Clearly, the age of social justice has influenced representation in Hollywood (though not enough, if you think “The Woman King” deserved an Oscar nomination). There are more diverse casts, more minority-led projects, an appreciation of non-white and female-centered narratives. And when people revisit the cultural politics of this era, the controversies over representation will certainly come to mind — the fan wars over “The Last Jedi,” the backlash to all-female “Ghostbusters,” and so on.

But the push to diversity has not necessarily affected a larger thematic transformation. Having more roles for racial minorities in comic book movies didn’t especially radicalize the lukewarm politics of Marvel Fanatic, for example. (Michael B. Jordan’s Erik Killmonger gets the best lines in “Black Panther,” but he’s still the villain.) And in the blockbuster industry in general there’s been more continuity than change over the past decade.

Meanwhile, in prestige filmmaking, we can identify some key moments and films that seem emblematic of a political shift: “Moonlight’s surprise win over “La Land” in the 2017 Best Picture race had a vibe of intersectionality. defeating whiteness. The following year’s best picture nominees included two films that could lead any socially conscious film studies program for decades to come: the excellent “Get Out!”, with its horror-movie white obamaphilia, and the not so excellent “The Shape of Water”, with its alliance of underling identities defeating Michael Shannon’s cis villain Cold Warrior. (A side note: A big essay remains to be written on “Get Out!” and 2008’s “Rachel Getting Married,” two very different takes on interracial romance and good-natured white liberals as props of the Obama era.)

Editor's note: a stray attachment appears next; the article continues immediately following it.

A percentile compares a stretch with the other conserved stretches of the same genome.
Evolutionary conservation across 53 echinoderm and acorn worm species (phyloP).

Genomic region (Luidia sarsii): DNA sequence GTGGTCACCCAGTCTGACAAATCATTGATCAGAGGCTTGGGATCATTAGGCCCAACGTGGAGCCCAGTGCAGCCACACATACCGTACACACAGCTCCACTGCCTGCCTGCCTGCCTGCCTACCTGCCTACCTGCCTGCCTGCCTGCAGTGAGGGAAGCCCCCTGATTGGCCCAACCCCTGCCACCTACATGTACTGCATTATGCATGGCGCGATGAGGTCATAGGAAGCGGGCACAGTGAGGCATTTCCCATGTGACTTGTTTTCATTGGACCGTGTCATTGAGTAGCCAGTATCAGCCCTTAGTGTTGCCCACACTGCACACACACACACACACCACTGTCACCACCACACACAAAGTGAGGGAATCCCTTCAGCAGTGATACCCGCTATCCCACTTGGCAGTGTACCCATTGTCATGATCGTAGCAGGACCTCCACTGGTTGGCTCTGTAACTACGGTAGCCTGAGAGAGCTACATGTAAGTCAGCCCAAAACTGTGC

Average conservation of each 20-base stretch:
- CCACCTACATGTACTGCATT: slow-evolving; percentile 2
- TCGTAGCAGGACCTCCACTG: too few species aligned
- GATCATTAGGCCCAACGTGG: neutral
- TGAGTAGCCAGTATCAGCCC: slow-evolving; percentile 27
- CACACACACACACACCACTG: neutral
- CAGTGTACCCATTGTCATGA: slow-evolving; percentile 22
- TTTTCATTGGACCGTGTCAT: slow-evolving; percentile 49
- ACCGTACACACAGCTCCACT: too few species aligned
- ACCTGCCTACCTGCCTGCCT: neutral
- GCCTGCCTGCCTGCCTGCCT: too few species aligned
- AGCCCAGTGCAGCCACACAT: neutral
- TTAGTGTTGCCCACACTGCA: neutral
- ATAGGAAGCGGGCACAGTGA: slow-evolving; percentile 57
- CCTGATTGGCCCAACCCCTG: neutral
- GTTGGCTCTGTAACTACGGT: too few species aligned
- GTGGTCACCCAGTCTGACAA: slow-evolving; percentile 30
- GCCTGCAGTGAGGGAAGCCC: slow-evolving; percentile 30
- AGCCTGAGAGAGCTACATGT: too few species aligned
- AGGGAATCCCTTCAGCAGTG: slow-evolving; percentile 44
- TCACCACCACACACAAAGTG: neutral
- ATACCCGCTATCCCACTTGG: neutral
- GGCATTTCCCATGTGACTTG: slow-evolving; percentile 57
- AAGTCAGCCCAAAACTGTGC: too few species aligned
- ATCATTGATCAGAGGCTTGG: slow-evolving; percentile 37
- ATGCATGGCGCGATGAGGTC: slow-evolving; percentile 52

But the range of prestige films since 2017, including this year’s Best Picture nominees list, does not indicate a drastic transformation in Hollywood’s standard political worldview. Declining audiences are the change that matters, and while some politically themed films were among last fall’s losers, the box office failures of films like “The Fabelmans”, “Babylon” and even “Tár” cannot be attributed to to the fact that the industry woke up and crashed. It’s an entertainment problem, not a political one.

In one place though, I think we can see a clear cultural-political shift: in children’s films, cartoons and Disney films especially, which show a real disjunction somewhere in the 2010s. old European fairytale narratives finding their last applause in “Tangled” and “Frozen” and then giving way to the Polynesia of “Moana”, the Southeast Asia of “Raya and the Last Dragon” and the Colombia of “Encanto”. But beyond that there are also major thematic changes, which seem to be linked to the new type of progressivism.